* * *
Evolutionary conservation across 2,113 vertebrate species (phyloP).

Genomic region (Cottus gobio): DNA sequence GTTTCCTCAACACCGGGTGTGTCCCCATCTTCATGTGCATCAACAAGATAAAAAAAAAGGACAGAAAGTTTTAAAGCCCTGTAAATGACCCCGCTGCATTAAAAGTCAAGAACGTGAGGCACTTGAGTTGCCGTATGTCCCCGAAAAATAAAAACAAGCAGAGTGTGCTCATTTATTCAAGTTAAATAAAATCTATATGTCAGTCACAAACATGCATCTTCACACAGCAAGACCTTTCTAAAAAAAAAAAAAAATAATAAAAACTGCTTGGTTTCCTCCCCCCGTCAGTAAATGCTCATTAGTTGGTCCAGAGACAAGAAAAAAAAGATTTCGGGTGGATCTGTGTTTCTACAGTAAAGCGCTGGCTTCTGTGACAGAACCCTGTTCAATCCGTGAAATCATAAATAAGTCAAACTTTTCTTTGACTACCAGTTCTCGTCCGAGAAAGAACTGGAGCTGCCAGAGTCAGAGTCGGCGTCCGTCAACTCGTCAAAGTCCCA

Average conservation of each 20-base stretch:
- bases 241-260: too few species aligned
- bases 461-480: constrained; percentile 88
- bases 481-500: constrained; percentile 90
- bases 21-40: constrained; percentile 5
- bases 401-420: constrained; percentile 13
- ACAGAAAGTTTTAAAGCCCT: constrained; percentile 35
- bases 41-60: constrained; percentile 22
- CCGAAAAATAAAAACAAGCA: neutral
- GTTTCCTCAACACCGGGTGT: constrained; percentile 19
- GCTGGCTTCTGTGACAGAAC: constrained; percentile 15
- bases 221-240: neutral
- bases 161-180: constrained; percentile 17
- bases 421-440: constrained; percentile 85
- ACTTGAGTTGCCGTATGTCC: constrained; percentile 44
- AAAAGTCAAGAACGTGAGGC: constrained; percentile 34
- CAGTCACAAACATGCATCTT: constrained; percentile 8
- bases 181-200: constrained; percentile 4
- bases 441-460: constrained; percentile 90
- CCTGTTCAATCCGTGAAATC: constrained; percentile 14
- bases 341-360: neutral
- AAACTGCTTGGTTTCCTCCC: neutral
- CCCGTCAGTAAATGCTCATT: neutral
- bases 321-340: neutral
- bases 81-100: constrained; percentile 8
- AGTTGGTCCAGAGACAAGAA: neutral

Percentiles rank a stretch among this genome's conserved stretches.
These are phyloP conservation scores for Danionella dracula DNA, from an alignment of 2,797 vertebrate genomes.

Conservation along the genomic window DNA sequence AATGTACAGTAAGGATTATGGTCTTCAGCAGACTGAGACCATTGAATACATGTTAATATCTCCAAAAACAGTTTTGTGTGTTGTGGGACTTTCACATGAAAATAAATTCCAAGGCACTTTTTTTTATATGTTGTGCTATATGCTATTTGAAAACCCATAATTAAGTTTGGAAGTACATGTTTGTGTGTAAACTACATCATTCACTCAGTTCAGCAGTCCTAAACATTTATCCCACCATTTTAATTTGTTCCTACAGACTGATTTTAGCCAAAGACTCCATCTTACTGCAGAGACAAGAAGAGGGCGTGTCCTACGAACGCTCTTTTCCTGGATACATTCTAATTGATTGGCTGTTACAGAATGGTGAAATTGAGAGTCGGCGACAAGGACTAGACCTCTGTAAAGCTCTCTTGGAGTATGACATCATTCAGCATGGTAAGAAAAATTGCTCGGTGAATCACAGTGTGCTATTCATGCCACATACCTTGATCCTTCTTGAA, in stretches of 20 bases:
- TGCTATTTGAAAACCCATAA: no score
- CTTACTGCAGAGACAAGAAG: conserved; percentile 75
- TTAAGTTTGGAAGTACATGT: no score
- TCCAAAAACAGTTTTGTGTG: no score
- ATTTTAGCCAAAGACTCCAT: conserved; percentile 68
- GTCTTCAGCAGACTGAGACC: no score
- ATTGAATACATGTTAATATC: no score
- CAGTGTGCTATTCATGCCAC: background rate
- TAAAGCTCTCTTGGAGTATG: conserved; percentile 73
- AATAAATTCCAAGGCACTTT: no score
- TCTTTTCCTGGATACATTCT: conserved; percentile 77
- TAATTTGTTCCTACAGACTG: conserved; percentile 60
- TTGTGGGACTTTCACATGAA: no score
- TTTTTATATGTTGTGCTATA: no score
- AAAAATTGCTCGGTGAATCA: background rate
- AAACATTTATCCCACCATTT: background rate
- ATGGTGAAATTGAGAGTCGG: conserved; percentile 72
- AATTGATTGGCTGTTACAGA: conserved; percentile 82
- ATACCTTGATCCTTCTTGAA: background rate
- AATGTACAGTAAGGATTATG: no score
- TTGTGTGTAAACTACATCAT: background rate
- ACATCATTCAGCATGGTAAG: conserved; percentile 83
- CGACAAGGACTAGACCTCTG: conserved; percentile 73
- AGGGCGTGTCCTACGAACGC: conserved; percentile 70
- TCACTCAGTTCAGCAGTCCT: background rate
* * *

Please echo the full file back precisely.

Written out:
Evolutionary conservation across 2,113 vertebrate species (phyloP).

Genomic region (Cottus gobio): DNA sequence GTTTCCTCAACACCGGGTGTGTCCCCATCTTCATGTGCATCAACAAGATAAAAAAAAAGGACAGAAAGTTTTAAAGCCCTGTAAATGACCCCGCTGCATTAAAAGTCAAGAACGTGAGGCACTTGAGTTGCCGTATGTCCCCGAAAAATAAAAACAAGCAGAGTGTGCTCATTTATTCAAGTTAAATAAAATCTATATGTCAGTCACAAACATGCATCTTCACACAGCAAGACCTTTCTAAAAAAAAAAAAAAATAATAAAAACTGCTTGGTTTCCTCCCCCCGTCAGTAAATGCTCATTAGTTGGTCCAGAGACAAGAAAAAAAAGATTTCGGGTGGATCTGTGTTTCTACAGTAAAGCGCTGGCTTCTGTGACAGAACCCTGTTCAATCCGTGAAATCATAAATAAGTCAAACTTTTCTTTGACTACCAGTTCTCGTCCGAGAAAGAACTGGAGCTGCCAGAGTCAGAGTCGGCGTCCGTCAACTCGTCAAAGTCCCA

Average conservation of each 20-base stretch:
- bases 241-260: too few species aligned
- bases 461-480: constrained; percentile 88
- bases 481-500: constrained; percentile 90
- bases 21-40: constrained; percentile 5
- bases 401-420: constrained; percentile 13
- ACAGAAAGTTTTAAAGCCCT: constrained; percentile 35
- bases 41-60: constrained; percentile 22
- CCGAAAAATAAAAACAAGCA: neutral
- GTTTCCTCAACACCGGGTGT: constrained; percentile 19
- GCTGGCTTCTGTGACAGAAC: constrained; percentile 15
- bases 221-240: neutral
- bases 161-180: constrained; percentile 17
- bases 421-440: constrained; percentile 85
- ACTTGAGTTGCCGTATGTCC: constrained; percentile 44
- AAAAGTCAAGAACGTGAGGC: constrained; percentile 34
- CAGTCACAAACATGCATCTT: constrained; percentile 8
- bases 181-200: constrained; percentile 4
- bases 441-460: constrained; percentile 90
- CCTGTTCAATCCGTGAAATC: constrained; percentile 14
- bases 341-360: neutral
- AAACTGCTTGGTTTCCTCCC: neutral
- CCCGTCAGTAAATGCTCATT: neutral
- bases 321-340: neutral
- bases 81-100: constrained; percentile 8
- AGTTGGTCCAGAGACAAGAA: neutral

Percentiles rank a stretch among this genome's conserved stretches.
These are phyloP conservation scores for Danionella dracula DNA, from an alignment of 2,797 vertebrate genomes.

Conservation along the genomic window DNA sequence AATGTACAGTAAGGATTATGGTCTTCAGCAGACTGAGACCATTGAATACATGTTAATATCTCCAAAAACAGTTTTGTGTGTTGTGGGACTTTCACATGAAAATAAATTCCAAGGCACTTTTTTTTATATGTTGTGCTATATGCTATTTGAAAACCCATAATTAAGTTTGGAAGTACATGTTTGTGTGTAAACTACATCATTCACTCAGTTCAGCAGTCCTAAACATTTATCCCACCATTTTAATTTGTTCCTACAGACTGATTTTAGCCAAAGACTCCATCTTACTGCAGAGACAAGAAGAGGGCGTGTCCTACGAACGCTCTTTTCCTGGATACATTCTAATTGATTGGCTGTTACAGAATGGTGAAATTGAGAGTCGGCGACAAGGACTAGACCTCTGTAAAGCTCTCTTGGAGTATGACATCATTCAGCATGGTAAGAAAAATTGCTCGGTGAATCACAGTGTGCTATTCATGCCACATACCTTGATCCTTCTTGAA, in stretches of 20 bases:
- TGCTATTTGAAAACCCATAA: no score
- CTTACTGCAGAGACAAGAAG: conserved; percentile 75
- TTAAGTTTGGAAGTACATGT: no score
- TCCAAAAACAGTTTTGTGTG: no score
- ATTTTAGCCAAAGACTCCAT: conserved; percentile 68
- GTCTTCAGCAGACTGAGACC: no score
- ATTGAATACATGTTAATATC: no score
- CAGTGTGCTATTCATGCCAC: background rate
- TAAAGCTCTCTTGGAGTATG: conserved; percentile 73
- AATAAATTCCAAGGCACTTT: no score
- TCTTTTCCTGGATACATTCT: conserved; percentile 77
- TAATTTGTTCCTACAGACTG: conserved; percentile 60
- TTGTGGGACTTTCACATGAA: no score
- TTTTTATATGTTGTGCTATA: no score
- AAAAATTGCTCGGTGAATCA: background rate
- AAACATTTATCCCACCATTT: background rate
- ATGGTGAAATTGAGAGTCGG: conserved; percentile 72
- AATTGATTGGCTGTTACAGA: conserved; percentile 82
- ATACCTTGATCCTTCTTGAA: background rate
- AATGTACAGTAAGGATTATG: no score
- TTGTGTGTAAACTACATCAT: background rate
- ACATCATTCAGCATGGTAAG: conserved; percentile 83
- CGACAAGGACTAGACCTCTG: conserved; percentile 73
- AGGGCGTGTCCTACGAACGC: conserved; percentile 70
- TCACTCAGTTCAGCAGTCCT: background rate